Is it possible to have a stressed schwa? Do any English words have it?

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Re: Regional Dialect and Idiolect Oddities (pronunciation)

Postby Mega85 » Mon Jun 05, 2017 4:19 pm UTC

The schwa for me is nearly identical phonetically to the STRUT vowel and I don't really perceive a difference between the two sounds. The schwa is an unstressed STRUT vowel to me.

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Re: Regional Dialect and Idiolect Oddities (pronunciation)

Postby eSOANEM » Mon Jun 05, 2017 4:37 pm UTC

Some languages have stressed schwas but I don't think any native English words have it in any common variety (Pho is a loanword sometimes pronounced with a stressed schwa as in the original vietnamese).

Again, the lack of a perceived distinction there is almost certainly just perceived (unless you have either an unusual STRUT vowel or lack a true schwa). A true schwa is higher and/or more fronted than the common STRUT vowels.
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Re: Regional Dialect and Idiolect Oddities (pronunciation)

Postby Derek » Tue Jun 06, 2017 3:36 am UTC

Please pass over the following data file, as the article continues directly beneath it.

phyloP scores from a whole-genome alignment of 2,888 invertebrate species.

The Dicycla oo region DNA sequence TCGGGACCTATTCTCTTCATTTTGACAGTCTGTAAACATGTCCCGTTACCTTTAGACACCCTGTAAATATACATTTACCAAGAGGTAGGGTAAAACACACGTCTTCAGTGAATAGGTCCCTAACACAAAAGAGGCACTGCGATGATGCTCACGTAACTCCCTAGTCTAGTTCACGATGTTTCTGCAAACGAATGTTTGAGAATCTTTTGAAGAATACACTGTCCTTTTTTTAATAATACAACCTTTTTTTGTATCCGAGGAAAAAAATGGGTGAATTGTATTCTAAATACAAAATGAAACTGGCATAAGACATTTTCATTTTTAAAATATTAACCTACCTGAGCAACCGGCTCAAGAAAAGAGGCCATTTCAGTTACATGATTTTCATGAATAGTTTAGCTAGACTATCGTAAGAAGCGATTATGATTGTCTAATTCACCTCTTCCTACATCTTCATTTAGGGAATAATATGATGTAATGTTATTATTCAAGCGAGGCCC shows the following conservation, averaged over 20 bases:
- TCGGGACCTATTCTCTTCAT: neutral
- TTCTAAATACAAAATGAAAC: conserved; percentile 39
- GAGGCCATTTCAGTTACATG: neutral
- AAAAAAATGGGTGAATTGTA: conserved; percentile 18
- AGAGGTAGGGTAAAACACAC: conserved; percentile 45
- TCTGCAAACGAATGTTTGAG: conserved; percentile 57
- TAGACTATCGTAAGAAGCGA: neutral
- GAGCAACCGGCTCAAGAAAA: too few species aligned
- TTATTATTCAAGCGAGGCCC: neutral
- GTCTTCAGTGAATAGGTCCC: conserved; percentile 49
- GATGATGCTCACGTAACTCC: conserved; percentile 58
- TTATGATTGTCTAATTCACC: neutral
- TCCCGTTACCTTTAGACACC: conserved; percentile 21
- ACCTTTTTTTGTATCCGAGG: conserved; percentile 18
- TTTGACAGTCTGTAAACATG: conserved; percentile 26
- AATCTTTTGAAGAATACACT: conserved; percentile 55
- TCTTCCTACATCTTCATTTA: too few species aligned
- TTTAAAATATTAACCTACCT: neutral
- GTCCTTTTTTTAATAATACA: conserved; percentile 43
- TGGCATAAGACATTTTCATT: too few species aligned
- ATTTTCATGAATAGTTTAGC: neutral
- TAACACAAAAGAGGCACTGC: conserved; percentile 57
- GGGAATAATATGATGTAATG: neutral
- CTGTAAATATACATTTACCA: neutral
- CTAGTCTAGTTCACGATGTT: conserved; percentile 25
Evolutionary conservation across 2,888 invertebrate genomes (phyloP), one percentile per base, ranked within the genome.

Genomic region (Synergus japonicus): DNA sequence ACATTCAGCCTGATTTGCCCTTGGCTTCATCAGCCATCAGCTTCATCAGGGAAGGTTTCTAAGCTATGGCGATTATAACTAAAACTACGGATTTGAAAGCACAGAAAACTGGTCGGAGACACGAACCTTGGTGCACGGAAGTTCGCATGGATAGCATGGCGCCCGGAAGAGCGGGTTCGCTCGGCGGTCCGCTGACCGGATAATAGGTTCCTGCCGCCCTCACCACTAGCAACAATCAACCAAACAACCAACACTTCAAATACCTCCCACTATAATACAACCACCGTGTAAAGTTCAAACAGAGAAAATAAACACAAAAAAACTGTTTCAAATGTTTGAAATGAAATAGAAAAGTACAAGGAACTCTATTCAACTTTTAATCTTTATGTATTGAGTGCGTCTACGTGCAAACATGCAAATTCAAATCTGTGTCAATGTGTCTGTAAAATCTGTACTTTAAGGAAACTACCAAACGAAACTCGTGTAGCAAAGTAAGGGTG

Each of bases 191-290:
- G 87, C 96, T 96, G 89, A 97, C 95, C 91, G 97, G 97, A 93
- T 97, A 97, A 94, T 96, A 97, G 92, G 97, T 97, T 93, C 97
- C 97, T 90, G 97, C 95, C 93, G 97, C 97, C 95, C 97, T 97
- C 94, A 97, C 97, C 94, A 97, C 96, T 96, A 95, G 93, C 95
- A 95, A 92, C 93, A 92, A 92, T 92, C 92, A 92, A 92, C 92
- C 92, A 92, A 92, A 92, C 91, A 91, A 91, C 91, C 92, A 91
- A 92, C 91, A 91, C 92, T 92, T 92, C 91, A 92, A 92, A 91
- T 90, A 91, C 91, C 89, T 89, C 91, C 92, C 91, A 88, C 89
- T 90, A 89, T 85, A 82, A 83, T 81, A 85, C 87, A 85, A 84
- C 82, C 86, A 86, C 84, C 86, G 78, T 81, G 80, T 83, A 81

The only time you can really have a stressed schwa in English is if you stress a monosyllabic word with a schwa (a normally unstressed word, like "the" or "a"). Most of these words have a non-schwa form that you can use when stressed, but you can stress them while using the schwa form as well.

Mega85 wrote:The schwa for me is nearly identical phonetically to the STRUT vowel and I don't really perceive a difference between the two sounds. The schwa is an unstressed STRUT vowel to me.

Same.

Mega85 wrote:How do you pronounce "envelope"? I usually pronounce it /ɪnvəloʊp/,

Same (pin-pen merger).

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Re: Regional Dialect and Idiolect Oddities (pronunciation)

Postby Mega85 » Sat Jun 10, 2017 12:54 am UTC

Does anyone pronounce the word "dude" as /djuːd/? I've heard older Southerners pronounce a /j/ in words like "due" and "dune", however the ones I've heard who do such don't use a /j/ in the word "dude".

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Re: Regional Dialect and Idiolect Oddities (pronunciation)

Postby eSOANEM » Sat Jun 10, 2017 1:56 pm UTC

I speak fairly conservative RP (without much yodh-dropping, so I have a /j/ in due and dune) and don't have a yodh in dude. I suspect it's because the word was borrowed from New York english (which has extensive yodh-dropping).
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Re: Regional Dialect and Idiolect Oddities (pronunciation)

Postby Monika » Sun Jun 11, 2017 2:44 pm UTC

I say [dju:d] but I'm not a native speaker.
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Re: Regional Dialect and Idiolect Oddities (pronunciation)

Postby Mega85 » Sat Jun 17, 2017 1:34 am UTC

I heard someone today talking about "wear and tear" and he kept saying it like /hwɛɚ n tɛɚ/.

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Re: Regional Dialect and Idiolect Oddities (pronunciation)

Postby Eebster the Great » Sat Jun 17, 2017 3:55 am UTC

A hypercorrection derived from "where," I assume?